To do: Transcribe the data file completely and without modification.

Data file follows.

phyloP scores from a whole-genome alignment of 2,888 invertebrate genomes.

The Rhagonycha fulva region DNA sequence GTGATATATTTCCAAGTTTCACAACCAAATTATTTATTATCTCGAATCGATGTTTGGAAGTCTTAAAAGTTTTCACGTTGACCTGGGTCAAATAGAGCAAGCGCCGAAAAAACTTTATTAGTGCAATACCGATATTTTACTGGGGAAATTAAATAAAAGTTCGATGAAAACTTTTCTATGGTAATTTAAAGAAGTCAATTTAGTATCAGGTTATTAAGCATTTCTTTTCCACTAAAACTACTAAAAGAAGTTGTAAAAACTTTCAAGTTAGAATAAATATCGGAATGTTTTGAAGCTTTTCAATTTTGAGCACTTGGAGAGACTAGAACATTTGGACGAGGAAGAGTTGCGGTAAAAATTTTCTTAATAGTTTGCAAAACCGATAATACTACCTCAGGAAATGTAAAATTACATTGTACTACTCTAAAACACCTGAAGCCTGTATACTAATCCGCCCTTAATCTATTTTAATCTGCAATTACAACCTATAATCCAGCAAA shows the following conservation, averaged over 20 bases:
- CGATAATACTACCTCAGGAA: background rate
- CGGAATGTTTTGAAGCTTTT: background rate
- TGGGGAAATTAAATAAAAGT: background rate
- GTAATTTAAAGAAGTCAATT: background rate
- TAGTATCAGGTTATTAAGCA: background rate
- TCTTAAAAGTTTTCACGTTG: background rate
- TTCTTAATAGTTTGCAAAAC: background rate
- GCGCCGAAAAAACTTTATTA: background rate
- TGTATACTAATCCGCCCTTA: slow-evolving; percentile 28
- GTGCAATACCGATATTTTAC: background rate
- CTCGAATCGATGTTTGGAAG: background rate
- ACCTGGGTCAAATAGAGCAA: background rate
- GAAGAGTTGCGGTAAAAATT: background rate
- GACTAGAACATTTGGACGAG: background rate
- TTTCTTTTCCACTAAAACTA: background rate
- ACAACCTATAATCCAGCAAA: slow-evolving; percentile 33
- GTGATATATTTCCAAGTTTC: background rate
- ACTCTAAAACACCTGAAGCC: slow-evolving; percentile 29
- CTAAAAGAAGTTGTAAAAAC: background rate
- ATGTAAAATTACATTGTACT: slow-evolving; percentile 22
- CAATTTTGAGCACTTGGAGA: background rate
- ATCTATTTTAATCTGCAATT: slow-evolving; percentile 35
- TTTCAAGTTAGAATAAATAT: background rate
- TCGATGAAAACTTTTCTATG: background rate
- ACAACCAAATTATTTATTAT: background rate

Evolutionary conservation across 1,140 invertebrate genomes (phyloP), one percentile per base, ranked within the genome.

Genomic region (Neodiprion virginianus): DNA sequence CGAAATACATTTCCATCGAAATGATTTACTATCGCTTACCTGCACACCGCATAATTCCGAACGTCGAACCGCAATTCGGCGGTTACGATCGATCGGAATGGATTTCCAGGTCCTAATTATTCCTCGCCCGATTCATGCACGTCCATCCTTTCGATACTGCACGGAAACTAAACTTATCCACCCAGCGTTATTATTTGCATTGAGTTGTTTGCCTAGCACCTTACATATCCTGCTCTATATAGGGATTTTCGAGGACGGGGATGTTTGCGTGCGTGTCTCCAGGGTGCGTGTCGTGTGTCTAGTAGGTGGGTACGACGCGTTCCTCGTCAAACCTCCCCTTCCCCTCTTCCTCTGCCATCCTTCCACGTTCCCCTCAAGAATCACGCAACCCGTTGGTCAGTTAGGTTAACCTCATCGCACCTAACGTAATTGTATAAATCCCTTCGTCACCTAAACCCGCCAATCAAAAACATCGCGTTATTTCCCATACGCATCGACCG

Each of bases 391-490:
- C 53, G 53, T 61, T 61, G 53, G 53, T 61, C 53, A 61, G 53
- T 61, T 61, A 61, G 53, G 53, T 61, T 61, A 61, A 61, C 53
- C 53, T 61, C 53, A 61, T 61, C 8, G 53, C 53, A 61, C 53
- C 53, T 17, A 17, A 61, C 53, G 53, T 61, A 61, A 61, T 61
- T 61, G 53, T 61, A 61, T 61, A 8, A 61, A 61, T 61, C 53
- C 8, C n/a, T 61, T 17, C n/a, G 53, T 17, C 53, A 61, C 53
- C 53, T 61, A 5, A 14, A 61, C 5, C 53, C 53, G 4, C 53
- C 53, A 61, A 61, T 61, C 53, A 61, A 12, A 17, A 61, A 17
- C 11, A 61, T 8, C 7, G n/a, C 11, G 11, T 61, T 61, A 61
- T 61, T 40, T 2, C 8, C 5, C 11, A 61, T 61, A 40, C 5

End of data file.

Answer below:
phyloP scores from a whole-genome alignment of 2,888 invertebrate genomes.

The Rhagonycha fulva region DNA sequence GTGATATATTTCCAAGTTTCACAACCAAATTATTTATTATCTCGAATCGATGTTTGGAAGTCTTAAAAGTTTTCACGTTGACCTGGGTCAAATAGAGCAAGCGCCGAAAAAACTTTATTAGTGCAATACCGATATTTTACTGGGGAAATTAAATAAAAGTTCGATGAAAACTTTTCTATGGTAATTTAAAGAAGTCAATTTAGTATCAGGTTATTAAGCATTTCTTTTCCACTAAAACTACTAAAAGAAGTTGTAAAAACTTTCAAGTTAGAATAAATATCGGAATGTTTTGAAGCTTTTCAATTTTGAGCACTTGGAGAGACTAGAACATTTGGACGAGGAAGAGTTGCGGTAAAAATTTTCTTAATAGTTTGCAAAACCGATAATACTACCTCAGGAAATGTAAAATTACATTGTACTACTCTAAAACACCTGAAGCCTGTATACTAATCCGCCCTTAATCTATTTTAATCTGCAATTACAACCTATAATCCAGCAAA shows the following conservation, averaged over 20 bases:
- CGATAATACTACCTCAGGAA: background rate
- CGGAATGTTTTGAAGCTTTT: background rate
- TGGGGAAATTAAATAAAAGT: background rate
- GTAATTTAAAGAAGTCAATT: background rate
- TAGTATCAGGTTATTAAGCA: background rate
- TCTTAAAAGTTTTCACGTTG: background rate
- TTCTTAATAGTTTGCAAAAC: background rate
- GCGCCGAAAAAACTTTATTA: background rate
- TGTATACTAATCCGCCCTTA: slow-evolving; percentile 28
- GTGCAATACCGATATTTTAC: background rate
- CTCGAATCGATGTTTGGAAG: background rate
- ACCTGGGTCAAATAGAGCAA: background rate
- GAAGAGTTGCGGTAAAAATT: background rate
- GACTAGAACATTTGGACGAG: background rate
- TTTCTTTTCCACTAAAACTA: background rate
- ACAACCTATAATCCAGCAAA: slow-evolving; percentile 33
- GTGATATATTTCCAAGTTTC: background rate
- ACTCTAAAACACCTGAAGCC: slow-evolving; percentile 29
- CTAAAAGAAGTTGTAAAAAC: background rate
- ATGTAAAATTACATTGTACT: slow-evolving; percentile 22
- CAATTTTGAGCACTTGGAGA: background rate
- ATCTATTTTAATCTGCAATT: slow-evolving; percentile 35
- TTTCAAGTTAGAATAAATAT: background rate
- TCGATGAAAACTTTTCTATG: background rate
- ACAACCAAATTATTTATTAT: background rate

Evolutionary conservation across 1,140 invertebrate genomes (phyloP), one percentile per base, ranked within the genome.

Genomic region (Neodiprion virginianus): DNA sequence CGAAATACATTTCCATCGAAATGATTTACTATCGCTTACCTGCACACCGCATAATTCCGAACGTCGAACCGCAATTCGGCGGTTACGATCGATCGGAATGGATTTCCAGGTCCTAATTATTCCTCGCCCGATTCATGCACGTCCATCCTTTCGATACTGCACGGAAACTAAACTTATCCACCCAGCGTTATTATTTGCATTGAGTTGTTTGCCTAGCACCTTACATATCCTGCTCTATATAGGGATTTTCGAGGACGGGGATGTTTGCGTGCGTGTCTCCAGGGTGCGTGTCGTGTGTCTAGTAGGTGGGTACGACGCGTTCCTCGTCAAACCTCCCCTTCCCCTCTTCCTCTGCCATCCTTCCACGTTCCCCTCAAGAATCACGCAACCCGTTGGTCAGTTAGGTTAACCTCATCGCACCTAACGTAATTGTATAAATCCCTTCGTCACCTAAACCCGCCAATCAAAAACATCGCGTTATTTCCCATACGCATCGACCG

Each of bases 391-490:
- C 53, G 53, T 61, T 61, G 53, G 53, T 61, C 53, A 61, G 53
- T 61, T 61, A 61, G 53, G 53, T 61, T 61, A 61, A 61, C 53
- C 53, T 61, C 53, A 61, T 61, C 8, G 53, C 53, A 61, C 53
- C 53, T 17, A 17, A 61, C 53, G 53, T 61, A 61, A 61, T 61
- T 61, G 53, T 61, A 61, T 61, A 8, A 61, A 61, T 61, C 53
- C 8, C n/a, T 61, T 17, C n/a, G 53, T 17, C 53, A 61, C 53
- C 53, T 61, A 5, A 14, A 61, C 5, C 53, C 53, G 4, C 53
- C 53, A 61, A 61, T 61, C 53, A 61, A 12, A 17, A 61, A 17
- C 11, A 61, T 8, C 7, G n/a, C 11, G 11, T 61, T 61, A 61
- T 61, T 40, T 2, C 8, C 5, C 11, A 61, T 61, A 40, C 5